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  • mc6613
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    Post count: 3

    Hello Dr. Coreman,
    I’m a 54 year old male. My symptoms include grip strength loss bilaterally, worse on right side. Numbness right hand pinkie and index finger, neck and upper back pain and headaches. This started about 2 years ago. The grip strength issues seemed to vary and improve up and I got by, but now within the last 2 months my symptoms have worsened and my right hand is becoming un-coordinated and slower than my left hand. My right fingers are also weaker. This has me very concerned. I have gotten a few of opinions, 1)foraminotomy of the c7t1 right side, 2)m6 disc at c7t1, 3)laser surgery (anterior approach) c6c7 and c7t1. Also, I’m awaiting a nerve study as one doctor pointed out to see if it’s even worth operating on at this point. I uploaded my MRI as well. What surgery would you recommend, if any, to address this issue, and can the c8 motor nerve recover in your opinion.
    Thank you.
    FINDINGS:
    Evaluation of fine anatomic detail is partially limited secondary to motion artifact; within these limitations:
    Craniocervical Junction / Posterior Fossa: Normal.
    Alignment, Vertebral Body Heights, and Curvature: Vertebral alignment is unchanged, including slight reversal of normal cervical lordosis and mild levoconvex curvature.
    Vertebral body heights are maintained.
    Marrow Signal: There is no evidence of a suspicious focal marrow replacing lesion. There is mild bone marrow edema along the C7-T1 vertebral body endplates, which is likely reactive.
    Disc Spaces: Multilevel degenerative changes, including loss of intervertebral disc height, loss of intervertebral disc T2 signal intensity, and a posterior disc-osteophyte complexes.
    Spinal Cord: No evidence of a spinal cord signal abnormality.
    Level-By-Level:
    C2-C3: Uncovertebral and facet hypertrophy. No significant spinal canal or neural foraminal stenosis.
    C3-C4: Uncovertebral and facet hypertrophy. No significant spinal canal or left neural foraminal stenosis. Mild-to-moderate right neural foraminal stenosis. These findings are not significantly changed.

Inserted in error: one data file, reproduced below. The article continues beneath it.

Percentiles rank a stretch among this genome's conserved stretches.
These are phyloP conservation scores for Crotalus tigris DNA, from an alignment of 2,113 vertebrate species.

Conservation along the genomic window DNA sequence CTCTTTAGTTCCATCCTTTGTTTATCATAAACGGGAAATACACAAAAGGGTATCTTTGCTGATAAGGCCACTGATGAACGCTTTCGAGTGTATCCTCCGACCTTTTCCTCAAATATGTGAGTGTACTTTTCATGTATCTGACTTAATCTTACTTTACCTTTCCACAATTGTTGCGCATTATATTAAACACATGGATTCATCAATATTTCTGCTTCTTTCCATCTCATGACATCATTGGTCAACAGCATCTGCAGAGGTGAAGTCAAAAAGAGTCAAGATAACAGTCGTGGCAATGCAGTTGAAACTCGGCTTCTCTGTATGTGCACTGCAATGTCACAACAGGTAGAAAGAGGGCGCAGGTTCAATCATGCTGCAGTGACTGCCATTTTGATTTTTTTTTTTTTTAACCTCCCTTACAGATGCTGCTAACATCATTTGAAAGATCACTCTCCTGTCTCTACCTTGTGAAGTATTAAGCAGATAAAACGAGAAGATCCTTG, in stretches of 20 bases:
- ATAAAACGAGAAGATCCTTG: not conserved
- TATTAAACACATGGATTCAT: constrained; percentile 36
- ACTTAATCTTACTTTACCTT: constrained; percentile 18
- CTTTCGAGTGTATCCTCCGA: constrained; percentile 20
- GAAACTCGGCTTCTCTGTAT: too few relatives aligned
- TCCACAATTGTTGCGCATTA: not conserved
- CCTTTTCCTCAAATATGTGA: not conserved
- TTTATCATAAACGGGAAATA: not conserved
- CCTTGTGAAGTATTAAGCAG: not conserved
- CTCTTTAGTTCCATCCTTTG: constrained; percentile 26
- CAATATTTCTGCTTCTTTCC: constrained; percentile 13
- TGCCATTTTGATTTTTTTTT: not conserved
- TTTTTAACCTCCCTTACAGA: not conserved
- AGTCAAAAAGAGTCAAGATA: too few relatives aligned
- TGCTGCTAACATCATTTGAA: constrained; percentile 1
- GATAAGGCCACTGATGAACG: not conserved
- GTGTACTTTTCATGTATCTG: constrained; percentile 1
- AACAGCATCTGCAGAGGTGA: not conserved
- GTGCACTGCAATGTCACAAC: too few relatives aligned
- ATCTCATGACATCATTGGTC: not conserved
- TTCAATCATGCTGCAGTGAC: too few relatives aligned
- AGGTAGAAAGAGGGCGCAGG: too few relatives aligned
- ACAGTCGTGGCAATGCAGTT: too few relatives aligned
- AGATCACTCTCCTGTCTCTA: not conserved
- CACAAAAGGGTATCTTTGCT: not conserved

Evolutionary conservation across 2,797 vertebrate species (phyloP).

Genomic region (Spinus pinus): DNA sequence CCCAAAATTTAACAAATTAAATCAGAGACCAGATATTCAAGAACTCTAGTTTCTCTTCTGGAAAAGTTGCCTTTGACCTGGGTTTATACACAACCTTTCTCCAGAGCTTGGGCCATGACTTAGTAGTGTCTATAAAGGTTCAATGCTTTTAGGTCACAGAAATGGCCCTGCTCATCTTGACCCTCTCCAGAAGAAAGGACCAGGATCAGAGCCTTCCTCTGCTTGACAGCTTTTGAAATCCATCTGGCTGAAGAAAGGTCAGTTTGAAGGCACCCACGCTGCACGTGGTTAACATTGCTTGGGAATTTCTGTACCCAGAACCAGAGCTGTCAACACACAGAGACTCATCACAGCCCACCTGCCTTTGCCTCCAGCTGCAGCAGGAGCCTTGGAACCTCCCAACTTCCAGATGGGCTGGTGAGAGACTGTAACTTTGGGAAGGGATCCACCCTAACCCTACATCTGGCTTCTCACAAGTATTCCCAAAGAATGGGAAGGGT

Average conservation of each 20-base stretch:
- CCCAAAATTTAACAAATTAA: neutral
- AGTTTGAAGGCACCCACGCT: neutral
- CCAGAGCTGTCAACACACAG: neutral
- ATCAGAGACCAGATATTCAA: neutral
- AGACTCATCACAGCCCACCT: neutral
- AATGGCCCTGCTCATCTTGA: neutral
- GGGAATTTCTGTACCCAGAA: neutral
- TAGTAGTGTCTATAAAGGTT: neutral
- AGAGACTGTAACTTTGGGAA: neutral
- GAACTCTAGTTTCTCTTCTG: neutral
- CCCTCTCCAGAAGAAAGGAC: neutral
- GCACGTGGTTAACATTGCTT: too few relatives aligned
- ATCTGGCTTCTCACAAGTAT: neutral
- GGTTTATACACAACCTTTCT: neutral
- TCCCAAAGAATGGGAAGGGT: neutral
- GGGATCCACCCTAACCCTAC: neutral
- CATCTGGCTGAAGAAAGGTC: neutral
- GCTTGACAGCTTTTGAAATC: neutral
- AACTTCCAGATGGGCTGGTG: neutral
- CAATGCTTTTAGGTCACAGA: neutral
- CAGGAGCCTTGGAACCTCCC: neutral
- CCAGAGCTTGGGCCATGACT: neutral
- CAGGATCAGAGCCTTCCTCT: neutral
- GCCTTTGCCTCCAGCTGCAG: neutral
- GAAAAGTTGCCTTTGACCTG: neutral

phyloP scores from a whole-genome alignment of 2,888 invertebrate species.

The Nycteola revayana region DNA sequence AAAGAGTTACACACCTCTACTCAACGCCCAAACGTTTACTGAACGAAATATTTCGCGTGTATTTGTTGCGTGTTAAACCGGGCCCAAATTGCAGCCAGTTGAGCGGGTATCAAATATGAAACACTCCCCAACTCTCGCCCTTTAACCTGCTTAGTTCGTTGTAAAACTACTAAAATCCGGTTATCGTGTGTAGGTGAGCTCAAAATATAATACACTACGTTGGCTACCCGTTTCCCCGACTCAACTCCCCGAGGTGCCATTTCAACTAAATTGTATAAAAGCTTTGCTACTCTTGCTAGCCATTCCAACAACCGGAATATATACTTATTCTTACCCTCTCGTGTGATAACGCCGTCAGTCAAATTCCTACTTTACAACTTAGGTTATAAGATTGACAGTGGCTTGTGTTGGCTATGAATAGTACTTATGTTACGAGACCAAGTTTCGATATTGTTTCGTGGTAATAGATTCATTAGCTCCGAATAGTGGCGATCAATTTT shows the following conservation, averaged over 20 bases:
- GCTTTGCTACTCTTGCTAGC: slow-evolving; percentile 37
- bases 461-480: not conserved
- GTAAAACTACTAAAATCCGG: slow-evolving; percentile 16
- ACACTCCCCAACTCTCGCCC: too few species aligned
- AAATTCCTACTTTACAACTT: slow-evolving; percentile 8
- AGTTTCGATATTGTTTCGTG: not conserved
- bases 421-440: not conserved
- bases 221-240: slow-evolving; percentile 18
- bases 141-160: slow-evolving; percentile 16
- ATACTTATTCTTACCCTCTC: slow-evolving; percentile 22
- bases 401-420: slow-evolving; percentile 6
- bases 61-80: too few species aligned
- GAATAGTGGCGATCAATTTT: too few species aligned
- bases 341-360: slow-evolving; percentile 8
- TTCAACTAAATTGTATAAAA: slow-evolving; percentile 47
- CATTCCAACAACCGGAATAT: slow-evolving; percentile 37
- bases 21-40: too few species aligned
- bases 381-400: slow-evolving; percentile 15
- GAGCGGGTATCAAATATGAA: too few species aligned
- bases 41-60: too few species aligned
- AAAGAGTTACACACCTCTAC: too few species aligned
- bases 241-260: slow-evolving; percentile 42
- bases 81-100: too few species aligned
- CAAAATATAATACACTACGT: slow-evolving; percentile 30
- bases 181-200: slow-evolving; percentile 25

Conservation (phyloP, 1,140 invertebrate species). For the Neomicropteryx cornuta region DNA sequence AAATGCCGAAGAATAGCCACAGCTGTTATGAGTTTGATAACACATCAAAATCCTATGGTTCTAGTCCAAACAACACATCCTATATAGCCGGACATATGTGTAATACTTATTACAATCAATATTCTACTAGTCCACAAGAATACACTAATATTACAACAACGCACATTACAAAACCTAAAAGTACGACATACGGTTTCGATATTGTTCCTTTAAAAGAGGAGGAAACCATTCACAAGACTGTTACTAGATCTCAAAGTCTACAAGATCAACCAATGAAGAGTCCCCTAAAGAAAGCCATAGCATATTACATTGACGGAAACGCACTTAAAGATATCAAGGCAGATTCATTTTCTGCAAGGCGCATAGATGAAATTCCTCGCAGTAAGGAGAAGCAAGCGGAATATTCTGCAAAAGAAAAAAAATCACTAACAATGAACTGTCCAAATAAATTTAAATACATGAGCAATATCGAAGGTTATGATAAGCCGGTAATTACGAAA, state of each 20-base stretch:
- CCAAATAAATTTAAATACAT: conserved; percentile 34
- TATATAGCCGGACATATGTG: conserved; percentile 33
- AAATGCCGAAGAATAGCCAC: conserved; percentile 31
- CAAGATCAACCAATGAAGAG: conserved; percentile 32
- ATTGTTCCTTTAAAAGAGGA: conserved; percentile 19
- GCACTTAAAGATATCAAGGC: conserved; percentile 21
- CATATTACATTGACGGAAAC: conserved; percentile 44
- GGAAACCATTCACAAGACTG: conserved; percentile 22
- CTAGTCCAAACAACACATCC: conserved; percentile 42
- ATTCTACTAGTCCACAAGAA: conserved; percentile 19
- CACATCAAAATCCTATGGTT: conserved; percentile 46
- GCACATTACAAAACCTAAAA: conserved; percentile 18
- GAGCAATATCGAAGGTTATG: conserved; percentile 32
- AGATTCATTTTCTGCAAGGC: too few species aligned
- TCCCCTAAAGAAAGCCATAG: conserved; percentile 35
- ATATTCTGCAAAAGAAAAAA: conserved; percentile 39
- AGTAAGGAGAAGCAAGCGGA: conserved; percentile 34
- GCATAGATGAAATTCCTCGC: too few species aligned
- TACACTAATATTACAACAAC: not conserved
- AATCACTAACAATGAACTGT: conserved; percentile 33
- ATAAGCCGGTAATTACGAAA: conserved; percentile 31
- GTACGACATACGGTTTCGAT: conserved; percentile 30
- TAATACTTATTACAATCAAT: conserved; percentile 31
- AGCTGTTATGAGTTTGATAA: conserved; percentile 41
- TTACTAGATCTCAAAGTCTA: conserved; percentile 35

C4-C5: Posterior disc-osteophyte complex and facet hypertrophy. Partial effacement of the ventral CSF space. Mild spinal canal stenosis. No significant neural foraminal stenosis. These findings are not significantly changed.
    C5-C6: Posterior disc-osteophyte complex and facet hypertrophy. Partial effacement of the ventral CSF space. No significant spinal canal or neural foraminal stenosis.
    C6-C7: Posterior disc-osteophyte complex (slightly eccentric to the left), facet hypertrophy, and ligamentum flavum thickening. Partial effacement of the ventral CSF space with mild flattening of the left ventral cord. Mild spinal canal stenosis mild-to-moderate right and mild left neural foraminal stenosis. These findings are not significantly changed.
    C7-T1: Posterior disc-osteophyte complex, facet hypertrophy, and ligamentum flavum thickening. Partial effacement of the ventral CSF space and mild flattening of the ventral cord. Mild spinal canal stenosis. Moderate-to-severe right and moderate left neural foraminal stenosis. Slightly progressed on the right neural foramen; otherwise not significantly changed.
    Miscellaneous Findings: None.
    IMPRESSION:
    Multilevel degenerative changes of the cervical spine, as detailed, including moderate-to-severe right and moderate left C7-T1 neural foraminal stenosis.

    mc6613
    Participant
    Post count: 3

    it should say pinkie and ring finger.

    Donald Corenman, MD, DC
    Moderator
    Post count: 8455

    You have complaints of: “grip strength loss bilaterally, worse on right side” and “last 2 months my symptoms have worsened and my right hand is becoming un-coordinated and slower than my left hand. My right fingers are also weaker”. This is compared to your MRI findings of:
    C6-7: “mild-to-moderate right and mild left neural foraminal stenosis”
    C7-T1: “Moderate-to-severe right and moderate left neural foraminal stenosis” along with “mild bone marrow edema along the C7-T1 vertebral body endplates, which is likely reactive”.

    Adding it all together means you have significant C8 nerve compression (C7-T1 foramen) and possibly C6-7 involvement. With motor weakness and impairment for a long period becoming progressive, in my opinion, you need surgery. The question is whether you need C6-7 addressed and it would depend upon your examination (sensory decrease in C7 dermatome and triceps weakness). If it was only the C8 root that needed attention, I would consider an ACDF fusion of that level.

    C7-T1 has very little motion to begin with, you have neck pain with significant degeneration of that disc space and a fusion is pretty benign at that level but will get rid of your neck pain as well as open up your foramen. There are rare patients who due to anatomy, cannot have an anterior approach. In that case, a posterior foraminotomy at C7-T1 would work for nerve compression but wouldn’t help with neck pain relief.

    Dr. Corenman

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